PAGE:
National health care reform 
is expected to save Maryland $829 million over the next decade and
provide coverage to nearly 350,000 people — reducing the number of
uninsured in the state by half, according to a report released by state
The savings will be achieved by supplanting state spending with increased federal funding for health care programs for those who can't afford it, according to the report from the Maryland Health Care Reform Coordinating Council, which was convened a day after the 2,000-page federal legislation was signed into law in March.
As more people get health insurance, the state also expects to see declines in uncompensated care. The cost of treating the uninsured who seek treatment and can't pay the bill is incorporated into hospital rates paid by private insurers and Medicaid . So as more people get insurance, the state is expected to save.
"National health care reform can only be as successful as our ability to implement it in the states," Lt. Gov. Anthony G. Brown told a group gathered Monday outside the Baltimore Health Department's East Baltimore center, which sees many of the city's 125,000 uninsured.
Brown co-chaired the health reform council with Health Secretary John M. Colmers. Their report sets up the structure for implementing the federal health care legislation in Maryland, most of which is to take effect in 2014.
Many states are starting to examine the impact of reform, said Robin Rudowitz, associate director for the Kaiser Commission on Medicaid and the Uninsured. While all states will gain federal funding, she said, the savings will vary depending on many factors, including the number of uninsured in a state, what programs are in place and how states choose to execute reform.
"All states are doing their own estimate for the overall impact of reform, but it will vary widely across states," Rudowitz said.
Under the reform, the uninsured will be able to get coverage through exchanges where people can shop for insurance with subsidies, while others will get coverage through the expansion of Medicaid, the program for the poor and disabled. Others will qualify for the Medicare health program for the elderly.
Maryland is ahead of the curve in many ways because it has worked to expand coverage to 205,000 people since 2007, including 100,000 children.
The state created incentives to small business owners who offer insurance to employees, extended Medicaid coverage to parents making up to $20,500, and allowed young adults to remain on their parents' insurance plan up to the age of 25. Maryland also has a high-risk pool to cover people with pre-existing conditions.
About 14 percent of Marylanders, or 700,000 people, are currently uninsured. That will drop to about 6.7 percent with national reform, the council believes. Those expected to remain uninsured would be illegal immigrants and those who choose not to be covered, according to the report.
The savings attained through national health care reform will be so great in the initial years that it will offset the extra costs the state will face, including administrative costs to enroll people in programs, according to the council.
But federal funding will drop off over time, so that the savings will peak in 2019 and start to decline in 2020. The council, in its report, warned that state officials should squeeze inefficiencies out of the health care system as it takes on more of the costs over time. Colmers and Brown said they would work closely with hospitals and insurers on ways to bring down costs.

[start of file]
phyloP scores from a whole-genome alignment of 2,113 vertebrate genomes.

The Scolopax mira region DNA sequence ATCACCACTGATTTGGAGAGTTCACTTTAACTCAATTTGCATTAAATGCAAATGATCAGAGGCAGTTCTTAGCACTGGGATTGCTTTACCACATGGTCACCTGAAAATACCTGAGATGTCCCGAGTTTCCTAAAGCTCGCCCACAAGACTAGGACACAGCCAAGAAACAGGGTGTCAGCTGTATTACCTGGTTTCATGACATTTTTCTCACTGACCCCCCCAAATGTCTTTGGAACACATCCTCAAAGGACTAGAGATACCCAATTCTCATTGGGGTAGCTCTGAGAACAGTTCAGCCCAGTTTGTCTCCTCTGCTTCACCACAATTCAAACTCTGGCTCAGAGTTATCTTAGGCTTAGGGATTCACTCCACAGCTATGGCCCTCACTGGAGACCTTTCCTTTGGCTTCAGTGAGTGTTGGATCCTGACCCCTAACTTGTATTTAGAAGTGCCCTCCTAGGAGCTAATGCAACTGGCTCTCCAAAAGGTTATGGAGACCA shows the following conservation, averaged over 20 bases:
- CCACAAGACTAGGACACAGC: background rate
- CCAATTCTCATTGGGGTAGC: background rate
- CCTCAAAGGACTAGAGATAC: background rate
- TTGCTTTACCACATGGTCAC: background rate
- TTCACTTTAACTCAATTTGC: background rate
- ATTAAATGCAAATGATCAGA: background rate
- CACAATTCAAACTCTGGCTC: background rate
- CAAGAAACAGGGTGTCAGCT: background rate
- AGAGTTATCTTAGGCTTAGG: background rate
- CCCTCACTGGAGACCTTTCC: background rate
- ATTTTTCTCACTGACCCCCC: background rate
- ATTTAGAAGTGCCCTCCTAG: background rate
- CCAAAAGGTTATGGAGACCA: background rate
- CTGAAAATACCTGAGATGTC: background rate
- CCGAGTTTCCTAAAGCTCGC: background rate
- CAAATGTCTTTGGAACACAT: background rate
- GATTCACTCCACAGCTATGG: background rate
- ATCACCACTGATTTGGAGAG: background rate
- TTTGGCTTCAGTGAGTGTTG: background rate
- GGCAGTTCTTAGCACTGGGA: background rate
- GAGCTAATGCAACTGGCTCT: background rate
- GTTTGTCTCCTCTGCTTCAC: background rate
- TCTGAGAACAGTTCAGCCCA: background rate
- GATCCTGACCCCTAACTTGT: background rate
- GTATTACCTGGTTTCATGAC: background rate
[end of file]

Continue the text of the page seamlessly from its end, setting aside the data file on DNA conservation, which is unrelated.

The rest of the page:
"We have to implement realistic reform and at the same time improve quality of care so we can drive and bend down costs in the next 10 years," Gov. Martin O'Malley  said Monday.
The cost analysis was calculated by the Hilltop Institute, a research center at the University of Maryland, Baltimore County. The institute said they used conservative estimates and that costs could change over time.
Kathleen Stoll, director of health policy at advocacy group Families USA, said there is the potential for long-term cost reductions in health care. She said Maryland is smart to examine the issue now.
"They need to be in the game early to think about how they will proceed with implementation," Stoll said. "There is potential for great savings over the longer term, but it will have to be done by making changes that will be good for consumers from a quality perspective and that will also save money."
Many of the components of reform don't go into effect until 2014, including individual mandates for insurance coverage, a Medicaid expansion and the creation of health care exchanges.
But preparing for the implementation of programs will take time. The 12-member Health Care Reform Coordinating Council is to spend the next several months figuring that out.
Brown has said the report is a foundation for how to implement reform. The council established six working groups to study a range of issues, such as how to set up exchanges, set criteria for enrollment and create programs for people who still won't be insured once reform is in place.
A final report is due to O'Malley by Jan. 1.
"This is a very good structure on which implementation of federal reform can be built," said Vincent DeMarco, president of the pro-reform Maryland Citizens' Health Initiative. "Now to get to the substance. Without this structure set up, talking about the substance would have been difficult."
This article was published by The Balitmore Sun on July 26th, 2010 and was written by Andrea Walker.